I have to admit that during my first days in Iran, I was scared to go out on my own or to take the subway on my own, mainly because the family in their caring nature always looked for someone whom could take me out. When the father heard I planned to travel on my own through whole Iran, he got very worried. However, when I reached in Tehran for the second time, being all on my own, it didn’t feel like I needed to be scared, I took the subway on my own, people were helpful and everything was alright. You have to take your usual precautions as a solo female traveller as in every other country, that’s all.

German people for some reason are very popular in Iran, and each tourist is labeled to be German at first. The time an Iranian man noticed I was talking in German, he freaked out. He had taught himself German to almost native speaker level and was currently looking for a job in Germany. Very proudly he explained in German:

„Forget everything you have ever heared about Iran. It’s exactly the opposite. Everything is positive!“

People are extremely welcoming, enjoy taking pictures and having conversations with foreigners. Nevertheless, Iran stays a country in which people’s lifes are happening behind closed doors. For many, emigrating seems to be the only solution. Yet, a number of natives seem to enjoy their “freedom”, to be able to do anything they want as long as it stays behind those aforementioned closed doors.

ceramics, persian, tehran, iran, flower pattern

Ceramics in Persian patterns

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Could you relate to this article? Did you maybe travel yourself to Iran? Let me know your thoughts below in the comments.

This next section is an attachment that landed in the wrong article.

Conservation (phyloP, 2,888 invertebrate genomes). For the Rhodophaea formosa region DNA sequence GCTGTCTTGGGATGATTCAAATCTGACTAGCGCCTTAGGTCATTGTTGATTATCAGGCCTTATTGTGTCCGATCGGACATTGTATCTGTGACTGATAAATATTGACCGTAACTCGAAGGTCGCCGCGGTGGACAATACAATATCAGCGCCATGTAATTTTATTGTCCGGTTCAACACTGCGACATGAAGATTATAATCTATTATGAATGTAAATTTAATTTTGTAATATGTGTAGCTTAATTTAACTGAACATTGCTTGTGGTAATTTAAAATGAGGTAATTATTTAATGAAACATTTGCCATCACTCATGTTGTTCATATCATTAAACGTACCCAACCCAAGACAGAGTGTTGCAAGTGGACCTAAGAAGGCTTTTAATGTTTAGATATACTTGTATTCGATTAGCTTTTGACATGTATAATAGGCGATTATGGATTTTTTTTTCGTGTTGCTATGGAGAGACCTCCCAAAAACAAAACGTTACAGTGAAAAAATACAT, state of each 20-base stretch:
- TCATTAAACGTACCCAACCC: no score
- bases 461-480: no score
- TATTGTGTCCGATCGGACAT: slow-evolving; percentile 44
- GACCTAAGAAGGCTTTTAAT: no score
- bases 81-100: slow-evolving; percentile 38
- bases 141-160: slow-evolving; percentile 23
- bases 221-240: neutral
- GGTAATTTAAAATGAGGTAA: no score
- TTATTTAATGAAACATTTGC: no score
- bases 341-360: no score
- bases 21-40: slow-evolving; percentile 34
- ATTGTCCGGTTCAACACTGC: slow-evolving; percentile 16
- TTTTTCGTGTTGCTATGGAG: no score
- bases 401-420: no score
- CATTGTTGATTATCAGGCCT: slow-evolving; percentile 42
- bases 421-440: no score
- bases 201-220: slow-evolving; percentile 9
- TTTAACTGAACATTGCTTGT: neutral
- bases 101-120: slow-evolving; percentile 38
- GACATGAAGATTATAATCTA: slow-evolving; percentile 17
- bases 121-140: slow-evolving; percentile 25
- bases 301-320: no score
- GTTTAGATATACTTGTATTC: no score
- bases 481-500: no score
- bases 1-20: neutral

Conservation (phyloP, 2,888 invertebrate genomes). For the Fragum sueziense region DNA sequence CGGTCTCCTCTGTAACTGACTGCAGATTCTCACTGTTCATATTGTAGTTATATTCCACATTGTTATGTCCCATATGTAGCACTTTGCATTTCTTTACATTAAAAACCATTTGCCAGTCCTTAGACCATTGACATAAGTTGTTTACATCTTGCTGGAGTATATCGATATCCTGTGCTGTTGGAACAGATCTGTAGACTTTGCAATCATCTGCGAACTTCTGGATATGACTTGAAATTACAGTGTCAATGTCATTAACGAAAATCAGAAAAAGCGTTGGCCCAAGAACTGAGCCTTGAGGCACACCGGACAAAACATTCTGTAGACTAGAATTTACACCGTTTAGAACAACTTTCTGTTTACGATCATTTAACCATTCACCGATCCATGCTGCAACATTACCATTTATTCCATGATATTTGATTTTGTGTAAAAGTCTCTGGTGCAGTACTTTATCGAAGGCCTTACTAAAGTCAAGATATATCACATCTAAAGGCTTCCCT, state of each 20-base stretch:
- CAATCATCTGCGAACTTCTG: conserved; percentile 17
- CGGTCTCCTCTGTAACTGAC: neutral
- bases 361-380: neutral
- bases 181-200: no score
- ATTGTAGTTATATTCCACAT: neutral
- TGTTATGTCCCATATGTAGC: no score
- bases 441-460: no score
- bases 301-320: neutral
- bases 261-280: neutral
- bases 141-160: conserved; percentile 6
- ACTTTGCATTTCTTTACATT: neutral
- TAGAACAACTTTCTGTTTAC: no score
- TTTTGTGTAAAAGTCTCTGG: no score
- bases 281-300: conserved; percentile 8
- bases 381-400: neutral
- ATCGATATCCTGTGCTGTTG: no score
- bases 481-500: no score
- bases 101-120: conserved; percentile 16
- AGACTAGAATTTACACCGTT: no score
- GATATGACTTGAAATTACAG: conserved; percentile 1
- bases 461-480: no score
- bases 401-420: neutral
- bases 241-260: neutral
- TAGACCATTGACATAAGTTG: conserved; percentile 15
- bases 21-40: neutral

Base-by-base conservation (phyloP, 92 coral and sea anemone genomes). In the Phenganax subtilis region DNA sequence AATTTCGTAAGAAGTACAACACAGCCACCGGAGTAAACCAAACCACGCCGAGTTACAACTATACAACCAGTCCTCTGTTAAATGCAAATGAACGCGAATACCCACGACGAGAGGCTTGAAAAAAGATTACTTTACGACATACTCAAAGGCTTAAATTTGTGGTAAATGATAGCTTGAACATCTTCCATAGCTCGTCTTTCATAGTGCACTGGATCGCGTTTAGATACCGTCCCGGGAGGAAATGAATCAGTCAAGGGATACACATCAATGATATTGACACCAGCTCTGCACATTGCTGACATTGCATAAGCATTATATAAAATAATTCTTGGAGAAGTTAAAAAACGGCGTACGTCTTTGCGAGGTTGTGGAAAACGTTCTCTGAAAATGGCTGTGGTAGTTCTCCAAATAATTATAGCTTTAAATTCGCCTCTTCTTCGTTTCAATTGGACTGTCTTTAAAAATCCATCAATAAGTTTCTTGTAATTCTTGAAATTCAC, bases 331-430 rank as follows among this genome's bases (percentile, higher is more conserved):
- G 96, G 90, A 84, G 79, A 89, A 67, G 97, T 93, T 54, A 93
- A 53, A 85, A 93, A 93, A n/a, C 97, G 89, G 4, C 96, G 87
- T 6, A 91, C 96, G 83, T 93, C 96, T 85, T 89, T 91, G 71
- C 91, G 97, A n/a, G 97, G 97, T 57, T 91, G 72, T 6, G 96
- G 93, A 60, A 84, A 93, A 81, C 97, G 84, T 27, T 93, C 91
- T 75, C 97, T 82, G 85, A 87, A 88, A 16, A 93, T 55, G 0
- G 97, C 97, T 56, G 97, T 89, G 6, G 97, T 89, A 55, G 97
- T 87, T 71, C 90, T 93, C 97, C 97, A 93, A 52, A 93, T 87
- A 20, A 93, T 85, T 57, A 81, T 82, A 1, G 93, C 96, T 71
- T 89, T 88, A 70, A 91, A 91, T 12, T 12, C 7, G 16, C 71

PS: Did you already subscribe to my newsletter? If you want to learn more about Iran, get to know more constraints and cultural customs, then I invite you to stay in touch for the next articles coming up. Let’s experience together what happens next as I embark on my adventure to travel alone through the country. 

Learn what you need to know before travelling to Iran.



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My first 72 hours in Iran: a story of old cars, headscarfs and motherly care. My feelings and emotions.













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  • Reply
    Sandy N Vyjay
    22 March 2017 at 05:21

    I can very well understand how it feels when you set foot on a new land and come face to face with a different culture. The fear of the unknown may haunt you. However time ensures that one settles in and understands the culture and the new ways of the land.

    • Reply
      30 March 2017 at 16:39

      That’s very true, Sandy and Vyjay. One learns eventually. Thanks for stopping by 🙂

  • Reply
    Neha Verma
    22 March 2017 at 06:45

    Iran has never been high on my bucket list. For obvious reasons like the ones you mentioned above. But I am glad to learn that things are slowly changing with the new generation. Hope things become more and more easy for travelers.